Penguin Palooza takes over the National Aviary

Isabella Abbott | Features Editor | The Penguin Palooza serves as a way to educate audiences about penguins as the National Aviary continues their work to support the different species.

Isabella Abbott | Features Editor

March 23, 2023

Children, parents and grandparents waddled on over to the National Aviary’s Penguin Palooza last Saturday and Sunday to enjoy everything penguin-related. From 11 a.m. to 3 p.m., trivia, scavenger hunts and discovery tables were available for anyone willing to learn more about the African Penguin species.

These black and white creatures stole the show as visitors were able to watch them swim, jump and play in their habitat. If they wanted, visitors could even add on a penguin encounter to their tickets for an up-close and personal experience with one of the aviary’s flightless friends.

During the day, countless activities were available including making a penguin craft which had a lot of giddy and energetic small visitors running toward the craft table.

Here, visitors only needed one piece of paper, two googly eyes and an orange construction paper beak to make a card that resembled a penguin.

As activities were in session, visitors were encouraged to visit other areas of the aviary, like the tropical rainforest, where they could view some of the other brightly colored flying creatures in their habitats surrounded by stunning greenery.

The aviary includes a wetlands habitat, a grasslands habitat and a penguin habitat which are all designed to mimic the wild these birds may have lived in. Some main features include natural lighting, waterfalls, pebbly beaches, heated rocks and ponds.

Other mentionable birds which can be seen soaring, playing or resting throughout the many habitats include the American flamingo, bald eagle, barred owl, blue-fronted amazon and brown pelican. There’s even a two-toed sloth!

Manager of behavioral husbandry and training at the National Aviary, Jenny Owens, said many patrons attend the Penguin Palooza due to the animal’s popularity.

“I think people are really drawn to the charismatic nature of penguins in general,” Owens said. “So I think that’s why it’s really attractive for people to come and learn more about some of their favorite types of birds.”

In their Penguin Point habitat, visitors are able to view the birds outdoors, indoors and even through domed bubbles that are set up to immerse guests into the penguin’s home. Children could be seen sprinting to these domes, trying to get a penguin’s attention.

Some of these penguins are even named after celebrities like Sidney the penguin who’s unofficially named after the Pittsburgh Penguins’ Sidney Crosby.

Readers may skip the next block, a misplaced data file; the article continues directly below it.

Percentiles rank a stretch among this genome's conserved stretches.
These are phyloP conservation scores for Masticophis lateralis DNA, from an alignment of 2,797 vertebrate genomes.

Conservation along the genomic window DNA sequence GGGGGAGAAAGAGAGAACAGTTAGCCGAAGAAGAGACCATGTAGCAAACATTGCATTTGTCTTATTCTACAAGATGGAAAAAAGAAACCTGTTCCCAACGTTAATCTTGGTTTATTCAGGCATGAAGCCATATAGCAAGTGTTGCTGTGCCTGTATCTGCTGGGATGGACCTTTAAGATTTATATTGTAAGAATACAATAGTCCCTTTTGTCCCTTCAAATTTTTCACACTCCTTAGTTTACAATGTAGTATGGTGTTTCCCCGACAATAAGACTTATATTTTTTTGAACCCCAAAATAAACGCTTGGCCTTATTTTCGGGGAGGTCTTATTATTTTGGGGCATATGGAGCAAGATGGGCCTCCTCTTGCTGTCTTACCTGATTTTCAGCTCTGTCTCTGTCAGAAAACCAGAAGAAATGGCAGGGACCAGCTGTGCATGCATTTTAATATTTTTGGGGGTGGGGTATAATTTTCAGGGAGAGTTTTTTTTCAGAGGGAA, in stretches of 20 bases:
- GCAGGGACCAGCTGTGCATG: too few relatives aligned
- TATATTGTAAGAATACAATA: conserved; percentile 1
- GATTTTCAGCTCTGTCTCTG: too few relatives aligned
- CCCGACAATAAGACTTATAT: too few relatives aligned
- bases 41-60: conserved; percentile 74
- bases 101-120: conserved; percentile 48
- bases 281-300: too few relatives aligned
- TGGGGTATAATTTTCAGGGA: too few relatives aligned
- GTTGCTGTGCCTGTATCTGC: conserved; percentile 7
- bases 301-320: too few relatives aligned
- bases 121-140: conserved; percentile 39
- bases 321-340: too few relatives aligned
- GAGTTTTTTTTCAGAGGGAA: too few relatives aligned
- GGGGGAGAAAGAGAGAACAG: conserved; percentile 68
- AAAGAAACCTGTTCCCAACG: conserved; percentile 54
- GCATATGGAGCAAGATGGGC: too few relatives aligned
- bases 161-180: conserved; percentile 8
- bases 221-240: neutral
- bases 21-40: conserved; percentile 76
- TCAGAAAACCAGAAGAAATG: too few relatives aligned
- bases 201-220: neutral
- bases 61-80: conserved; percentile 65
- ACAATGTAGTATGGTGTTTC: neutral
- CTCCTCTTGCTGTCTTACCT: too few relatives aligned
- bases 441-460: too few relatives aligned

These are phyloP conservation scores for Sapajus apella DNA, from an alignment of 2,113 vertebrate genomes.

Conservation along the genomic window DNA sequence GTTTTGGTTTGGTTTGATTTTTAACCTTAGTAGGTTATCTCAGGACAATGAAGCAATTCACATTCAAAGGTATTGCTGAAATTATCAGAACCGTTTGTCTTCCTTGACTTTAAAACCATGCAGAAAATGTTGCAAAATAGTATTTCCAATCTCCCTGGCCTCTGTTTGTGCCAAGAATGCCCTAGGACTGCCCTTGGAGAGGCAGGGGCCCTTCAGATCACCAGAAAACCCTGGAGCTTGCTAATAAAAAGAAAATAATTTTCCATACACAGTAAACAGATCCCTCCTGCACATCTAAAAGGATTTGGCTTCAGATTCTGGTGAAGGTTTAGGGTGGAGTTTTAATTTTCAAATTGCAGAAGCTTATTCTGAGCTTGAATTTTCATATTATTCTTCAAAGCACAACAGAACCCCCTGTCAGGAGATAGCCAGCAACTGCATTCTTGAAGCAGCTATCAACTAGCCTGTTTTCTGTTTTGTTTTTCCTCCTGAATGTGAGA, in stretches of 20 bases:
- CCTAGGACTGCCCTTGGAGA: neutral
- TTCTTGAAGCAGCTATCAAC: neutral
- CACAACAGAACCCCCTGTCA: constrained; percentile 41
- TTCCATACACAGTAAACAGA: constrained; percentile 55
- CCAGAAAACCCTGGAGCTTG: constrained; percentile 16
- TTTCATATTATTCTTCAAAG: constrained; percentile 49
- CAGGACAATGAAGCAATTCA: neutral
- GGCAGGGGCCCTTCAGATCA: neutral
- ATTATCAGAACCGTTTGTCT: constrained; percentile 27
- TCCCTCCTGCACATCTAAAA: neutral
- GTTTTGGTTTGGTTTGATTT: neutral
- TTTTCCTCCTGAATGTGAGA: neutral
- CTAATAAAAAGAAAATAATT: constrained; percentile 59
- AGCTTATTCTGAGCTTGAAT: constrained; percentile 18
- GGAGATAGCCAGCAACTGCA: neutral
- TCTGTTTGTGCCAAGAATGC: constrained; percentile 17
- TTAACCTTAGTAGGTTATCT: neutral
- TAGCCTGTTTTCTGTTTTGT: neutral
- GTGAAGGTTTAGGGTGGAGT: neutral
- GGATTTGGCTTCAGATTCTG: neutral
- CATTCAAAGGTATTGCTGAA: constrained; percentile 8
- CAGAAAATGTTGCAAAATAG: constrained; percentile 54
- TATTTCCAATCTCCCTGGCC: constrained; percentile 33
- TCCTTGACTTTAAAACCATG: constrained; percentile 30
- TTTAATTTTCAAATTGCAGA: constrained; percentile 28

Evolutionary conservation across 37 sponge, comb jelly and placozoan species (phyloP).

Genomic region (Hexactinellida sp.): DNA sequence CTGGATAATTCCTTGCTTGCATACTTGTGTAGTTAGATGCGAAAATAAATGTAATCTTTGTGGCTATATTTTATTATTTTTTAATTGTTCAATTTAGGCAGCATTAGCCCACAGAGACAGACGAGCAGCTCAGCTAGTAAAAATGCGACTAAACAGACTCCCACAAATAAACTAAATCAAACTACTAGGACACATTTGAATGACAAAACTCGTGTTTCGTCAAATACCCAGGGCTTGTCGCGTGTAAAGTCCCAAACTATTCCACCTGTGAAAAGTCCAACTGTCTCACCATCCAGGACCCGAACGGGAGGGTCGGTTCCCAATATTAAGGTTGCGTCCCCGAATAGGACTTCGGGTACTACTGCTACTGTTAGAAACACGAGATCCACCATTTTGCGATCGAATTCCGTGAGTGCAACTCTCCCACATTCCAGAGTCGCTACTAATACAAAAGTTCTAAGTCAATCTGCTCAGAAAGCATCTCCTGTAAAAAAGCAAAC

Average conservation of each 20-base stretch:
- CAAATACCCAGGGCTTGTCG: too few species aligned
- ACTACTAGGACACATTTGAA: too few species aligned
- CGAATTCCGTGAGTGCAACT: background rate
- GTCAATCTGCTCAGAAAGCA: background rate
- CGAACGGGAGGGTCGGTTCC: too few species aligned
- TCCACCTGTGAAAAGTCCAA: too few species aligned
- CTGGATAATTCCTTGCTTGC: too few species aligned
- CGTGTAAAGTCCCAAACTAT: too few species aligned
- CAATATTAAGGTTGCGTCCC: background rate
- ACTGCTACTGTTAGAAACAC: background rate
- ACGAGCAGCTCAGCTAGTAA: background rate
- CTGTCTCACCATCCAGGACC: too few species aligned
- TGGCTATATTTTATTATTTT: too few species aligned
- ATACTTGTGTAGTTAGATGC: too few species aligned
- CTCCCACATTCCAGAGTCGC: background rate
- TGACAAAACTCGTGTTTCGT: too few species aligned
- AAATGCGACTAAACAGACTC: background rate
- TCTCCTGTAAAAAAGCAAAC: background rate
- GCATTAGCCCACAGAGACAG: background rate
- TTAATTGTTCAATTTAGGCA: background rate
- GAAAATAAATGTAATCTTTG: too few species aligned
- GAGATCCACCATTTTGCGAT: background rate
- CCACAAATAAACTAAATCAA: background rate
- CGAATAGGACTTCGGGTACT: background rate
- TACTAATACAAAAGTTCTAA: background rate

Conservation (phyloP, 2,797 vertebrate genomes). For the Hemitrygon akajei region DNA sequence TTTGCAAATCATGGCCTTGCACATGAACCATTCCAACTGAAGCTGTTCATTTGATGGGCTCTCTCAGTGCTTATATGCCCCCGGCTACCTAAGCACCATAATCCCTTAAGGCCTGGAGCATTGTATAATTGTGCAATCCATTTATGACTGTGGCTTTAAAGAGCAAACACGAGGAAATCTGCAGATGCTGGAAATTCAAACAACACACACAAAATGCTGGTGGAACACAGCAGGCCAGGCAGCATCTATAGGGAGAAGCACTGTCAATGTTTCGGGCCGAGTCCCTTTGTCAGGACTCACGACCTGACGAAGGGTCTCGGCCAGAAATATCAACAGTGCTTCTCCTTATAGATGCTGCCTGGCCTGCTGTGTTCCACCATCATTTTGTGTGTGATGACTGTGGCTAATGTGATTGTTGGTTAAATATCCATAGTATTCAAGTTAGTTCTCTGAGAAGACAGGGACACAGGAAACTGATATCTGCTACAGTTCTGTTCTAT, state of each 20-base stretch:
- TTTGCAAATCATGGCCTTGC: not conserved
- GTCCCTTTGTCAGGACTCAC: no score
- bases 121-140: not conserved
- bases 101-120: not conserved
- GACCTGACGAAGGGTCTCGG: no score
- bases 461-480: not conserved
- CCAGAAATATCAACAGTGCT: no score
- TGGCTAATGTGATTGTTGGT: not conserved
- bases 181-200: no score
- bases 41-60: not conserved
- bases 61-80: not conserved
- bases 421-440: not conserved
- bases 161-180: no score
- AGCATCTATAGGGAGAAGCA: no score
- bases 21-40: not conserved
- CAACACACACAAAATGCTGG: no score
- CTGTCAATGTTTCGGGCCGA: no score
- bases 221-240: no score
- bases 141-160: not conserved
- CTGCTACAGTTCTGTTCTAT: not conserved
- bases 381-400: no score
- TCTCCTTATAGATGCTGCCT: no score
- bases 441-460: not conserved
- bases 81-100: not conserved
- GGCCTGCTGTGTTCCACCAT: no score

“We have a lot of hockey fans so we have Patrick who’s named [from] the former Patrick Division of the NHL,” Owens said.

Although Patrick the penguin is female, they decided to stick with the name.

“Once she was named Patrick we didn’t know if she was a male or female, but we have since learned that she is a female, but the name had stuck,” Owens said.

Some other penguin names include Sunshine, Bette, Buddy and Holly.

Penguin Palooza isn’t just for gushing over penguins, it’s also used to share information about the endangered African Penguins worldwide.

The National Aviary works as a leader for the Association of Zoos and Aquariums Saving Animals From Extinction program.

African Penguins are an endangered species, Owens said.

“The National Aviary is actually running the Association of Zoos and Aquariums SAFE program for African Penguins right now, and that’s a collaborative effort to try and help to save the African Penguin from extinction,” she said.

The SAFE program researches why the penguin species are endangered and finds solutions for supporting penguin colonies, rescue and rehabilitation organizations, according to Owens.

“Their decline has become rapid over the last several years, so kind of figuring out why that is and working to stop that decline is important,” Owens said.

According to the National Aviary’s website, human disturbance is a big cause of endangerment. Pressures like overharvesting of fish and disasters like oil spills have caused the population of this species to decrease to 1%.

Many zoos and aquariums like the National Aviary make sure to keep the penguin populations healthy and diverse for the future. Visitors can help by buying exclusively from sustainable seafood and reducing the use of plastics.

Some upcoming events at the National Aviary include an egg-themed scavenger hunt and an Earth Day celebration. Visitors can visit the aviary’s birds every day for feeding activities.